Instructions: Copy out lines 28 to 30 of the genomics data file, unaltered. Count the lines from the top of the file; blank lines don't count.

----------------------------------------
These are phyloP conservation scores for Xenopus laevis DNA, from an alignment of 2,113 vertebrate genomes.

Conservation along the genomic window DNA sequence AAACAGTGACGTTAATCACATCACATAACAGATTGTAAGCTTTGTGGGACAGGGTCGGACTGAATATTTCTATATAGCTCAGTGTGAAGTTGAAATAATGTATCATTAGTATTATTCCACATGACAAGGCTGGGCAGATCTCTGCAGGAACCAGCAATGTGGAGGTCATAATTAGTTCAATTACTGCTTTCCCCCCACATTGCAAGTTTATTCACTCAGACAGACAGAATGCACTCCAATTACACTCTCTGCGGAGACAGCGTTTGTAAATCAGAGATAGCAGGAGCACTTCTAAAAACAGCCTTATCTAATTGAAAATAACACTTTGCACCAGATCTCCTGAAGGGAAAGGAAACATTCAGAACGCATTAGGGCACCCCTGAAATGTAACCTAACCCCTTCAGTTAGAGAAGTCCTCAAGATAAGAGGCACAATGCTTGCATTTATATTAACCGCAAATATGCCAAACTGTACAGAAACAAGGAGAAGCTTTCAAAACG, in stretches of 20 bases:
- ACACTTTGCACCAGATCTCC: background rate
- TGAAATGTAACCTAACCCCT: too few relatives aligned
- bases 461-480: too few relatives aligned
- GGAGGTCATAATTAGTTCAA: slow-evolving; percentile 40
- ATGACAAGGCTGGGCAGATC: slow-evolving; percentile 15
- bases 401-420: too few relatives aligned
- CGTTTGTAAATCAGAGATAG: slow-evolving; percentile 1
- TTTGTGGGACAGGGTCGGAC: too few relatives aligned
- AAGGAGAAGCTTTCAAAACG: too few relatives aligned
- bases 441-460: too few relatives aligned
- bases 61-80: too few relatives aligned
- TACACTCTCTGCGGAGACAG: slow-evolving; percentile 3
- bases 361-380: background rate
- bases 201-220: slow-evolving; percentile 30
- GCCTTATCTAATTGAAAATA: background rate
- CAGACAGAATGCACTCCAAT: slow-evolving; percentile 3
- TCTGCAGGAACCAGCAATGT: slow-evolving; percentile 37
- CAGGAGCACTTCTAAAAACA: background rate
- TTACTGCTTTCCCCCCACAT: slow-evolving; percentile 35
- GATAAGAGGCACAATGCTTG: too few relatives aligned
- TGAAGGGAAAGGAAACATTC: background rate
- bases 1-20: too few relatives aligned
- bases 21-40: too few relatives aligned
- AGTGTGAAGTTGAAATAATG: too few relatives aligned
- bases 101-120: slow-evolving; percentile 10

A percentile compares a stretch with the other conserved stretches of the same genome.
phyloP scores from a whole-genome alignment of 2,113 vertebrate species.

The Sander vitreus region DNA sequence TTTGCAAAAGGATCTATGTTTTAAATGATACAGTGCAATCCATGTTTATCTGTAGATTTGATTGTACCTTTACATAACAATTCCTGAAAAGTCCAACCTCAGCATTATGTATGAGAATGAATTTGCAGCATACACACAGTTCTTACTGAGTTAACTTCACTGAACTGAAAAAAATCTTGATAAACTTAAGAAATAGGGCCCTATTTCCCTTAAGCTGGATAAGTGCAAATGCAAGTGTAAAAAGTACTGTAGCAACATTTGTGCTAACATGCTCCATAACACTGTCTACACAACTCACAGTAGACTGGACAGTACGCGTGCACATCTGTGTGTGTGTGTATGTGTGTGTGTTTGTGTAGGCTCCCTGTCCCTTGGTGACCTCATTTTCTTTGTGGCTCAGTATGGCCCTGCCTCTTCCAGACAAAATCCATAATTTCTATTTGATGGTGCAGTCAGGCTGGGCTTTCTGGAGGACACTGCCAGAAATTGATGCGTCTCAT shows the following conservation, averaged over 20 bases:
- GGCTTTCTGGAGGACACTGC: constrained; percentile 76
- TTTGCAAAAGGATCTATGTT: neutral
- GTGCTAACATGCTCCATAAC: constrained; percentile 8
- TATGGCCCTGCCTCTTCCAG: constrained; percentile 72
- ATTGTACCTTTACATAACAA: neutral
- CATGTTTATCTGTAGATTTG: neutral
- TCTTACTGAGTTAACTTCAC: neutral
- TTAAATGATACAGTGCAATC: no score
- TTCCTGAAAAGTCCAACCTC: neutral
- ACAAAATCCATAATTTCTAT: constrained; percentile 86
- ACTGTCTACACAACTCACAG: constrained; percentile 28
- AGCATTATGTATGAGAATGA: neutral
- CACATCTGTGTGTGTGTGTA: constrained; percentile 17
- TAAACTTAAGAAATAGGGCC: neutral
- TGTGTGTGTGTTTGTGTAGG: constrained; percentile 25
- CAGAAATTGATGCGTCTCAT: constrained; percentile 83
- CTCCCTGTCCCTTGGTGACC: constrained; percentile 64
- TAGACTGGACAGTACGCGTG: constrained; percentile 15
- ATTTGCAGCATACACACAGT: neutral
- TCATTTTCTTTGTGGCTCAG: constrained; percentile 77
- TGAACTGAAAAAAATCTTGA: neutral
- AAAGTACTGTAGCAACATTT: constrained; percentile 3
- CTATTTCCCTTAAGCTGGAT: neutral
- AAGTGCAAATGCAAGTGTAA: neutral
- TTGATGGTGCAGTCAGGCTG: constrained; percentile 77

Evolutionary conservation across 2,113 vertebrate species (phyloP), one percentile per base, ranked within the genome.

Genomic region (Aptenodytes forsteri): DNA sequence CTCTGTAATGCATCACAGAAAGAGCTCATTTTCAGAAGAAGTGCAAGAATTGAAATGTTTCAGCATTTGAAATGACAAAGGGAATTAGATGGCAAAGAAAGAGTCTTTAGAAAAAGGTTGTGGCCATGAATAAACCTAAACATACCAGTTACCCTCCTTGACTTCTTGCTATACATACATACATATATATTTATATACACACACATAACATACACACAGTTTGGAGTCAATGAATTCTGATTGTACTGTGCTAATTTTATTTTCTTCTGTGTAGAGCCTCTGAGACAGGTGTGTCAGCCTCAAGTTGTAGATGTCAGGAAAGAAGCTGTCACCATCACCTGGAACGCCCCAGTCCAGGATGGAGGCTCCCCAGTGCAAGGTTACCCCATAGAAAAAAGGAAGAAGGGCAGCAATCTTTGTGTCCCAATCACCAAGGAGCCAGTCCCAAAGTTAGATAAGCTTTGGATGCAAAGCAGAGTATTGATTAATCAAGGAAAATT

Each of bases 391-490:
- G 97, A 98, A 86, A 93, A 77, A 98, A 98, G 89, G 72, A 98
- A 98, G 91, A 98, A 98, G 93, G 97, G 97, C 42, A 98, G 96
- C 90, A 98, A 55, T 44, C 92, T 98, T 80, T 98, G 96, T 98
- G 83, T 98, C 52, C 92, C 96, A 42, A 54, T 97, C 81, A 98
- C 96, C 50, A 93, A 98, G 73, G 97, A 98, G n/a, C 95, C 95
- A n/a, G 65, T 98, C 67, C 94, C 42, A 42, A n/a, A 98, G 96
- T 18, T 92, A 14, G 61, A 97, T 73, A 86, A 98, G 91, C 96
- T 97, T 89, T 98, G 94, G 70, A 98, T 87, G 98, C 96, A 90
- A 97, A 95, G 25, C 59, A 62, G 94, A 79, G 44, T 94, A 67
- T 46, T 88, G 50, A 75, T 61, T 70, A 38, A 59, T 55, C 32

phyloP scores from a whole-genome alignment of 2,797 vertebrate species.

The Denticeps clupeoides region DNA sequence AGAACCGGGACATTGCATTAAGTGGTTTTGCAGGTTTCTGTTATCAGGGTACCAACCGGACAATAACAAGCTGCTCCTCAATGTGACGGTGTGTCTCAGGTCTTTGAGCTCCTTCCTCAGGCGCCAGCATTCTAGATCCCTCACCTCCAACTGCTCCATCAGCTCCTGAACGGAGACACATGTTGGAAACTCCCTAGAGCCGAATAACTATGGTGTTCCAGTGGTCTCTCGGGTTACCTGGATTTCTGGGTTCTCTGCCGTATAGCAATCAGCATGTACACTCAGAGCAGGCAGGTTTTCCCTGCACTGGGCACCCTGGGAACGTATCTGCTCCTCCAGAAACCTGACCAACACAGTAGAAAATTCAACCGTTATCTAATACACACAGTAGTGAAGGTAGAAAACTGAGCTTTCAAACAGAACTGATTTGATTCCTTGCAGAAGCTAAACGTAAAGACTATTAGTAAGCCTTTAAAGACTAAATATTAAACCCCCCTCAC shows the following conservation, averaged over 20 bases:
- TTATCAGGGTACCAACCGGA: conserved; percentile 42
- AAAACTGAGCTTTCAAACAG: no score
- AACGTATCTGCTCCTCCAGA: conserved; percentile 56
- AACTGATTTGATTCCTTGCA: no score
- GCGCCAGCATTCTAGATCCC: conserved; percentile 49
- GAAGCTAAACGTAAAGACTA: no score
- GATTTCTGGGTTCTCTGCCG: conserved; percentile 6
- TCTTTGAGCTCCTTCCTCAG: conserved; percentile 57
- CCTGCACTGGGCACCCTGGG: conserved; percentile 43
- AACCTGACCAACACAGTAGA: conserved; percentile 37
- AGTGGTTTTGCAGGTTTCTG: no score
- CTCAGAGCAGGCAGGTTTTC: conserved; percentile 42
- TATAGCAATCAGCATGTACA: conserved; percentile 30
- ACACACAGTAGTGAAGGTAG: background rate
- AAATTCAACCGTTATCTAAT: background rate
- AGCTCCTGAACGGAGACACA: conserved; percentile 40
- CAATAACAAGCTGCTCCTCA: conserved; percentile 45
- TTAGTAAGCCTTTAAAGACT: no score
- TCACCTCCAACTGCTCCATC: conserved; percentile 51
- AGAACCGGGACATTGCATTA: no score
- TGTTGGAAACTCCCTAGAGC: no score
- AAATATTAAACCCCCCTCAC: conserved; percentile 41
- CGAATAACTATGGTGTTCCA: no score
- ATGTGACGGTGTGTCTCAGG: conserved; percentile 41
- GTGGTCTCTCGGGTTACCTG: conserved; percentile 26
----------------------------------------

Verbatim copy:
A percentile compares a stretch with the other conserved stretches of the same genome.
phyloP scores from a whole-genome alignment of 2,113 vertebrate species.

The Sander vitreus region DNA sequence TTTGCAAAAGGATCTATGTTTTAAATGATACAGTGCAATCCATGTTTATCTGTAGATTTGATTGTACCTTTACATAACAATTCCTGAAAAGTCCAACCTCAGCATTATGTATGAGAATGAATTTGCAGCATACACACAGTTCTTACTGAGTTAACTTCACTGAACTGAAAAAAATCTTGATAAACTTAAGAAATAGGGCCCTATTTCCCTTAAGCTGGATAAGTGCAAATGCAAGTGTAAAAAGTACTGTAGCAACATTTGTGCTAACATGCTCCATAACACTGTCTACACAACTCACAGTAGACTGGACAGTACGCGTGCACATCTGTGTGTGTGTGTATGTGTGTGTGTTTGTGTAGGCTCCCTGTCCCTTGGTGACCTCATTTTCTTTGTGGCTCAGTATGGCCCTGCCTCTTCCAGACAAAATCCATAATTTCTATTTGATGGTGCAGTCAGGCTGGGCTTTCTGGAGGACACTGCCAGAAATTGATGCGTCTCAT shows the following conservation, averaged over 20 bases: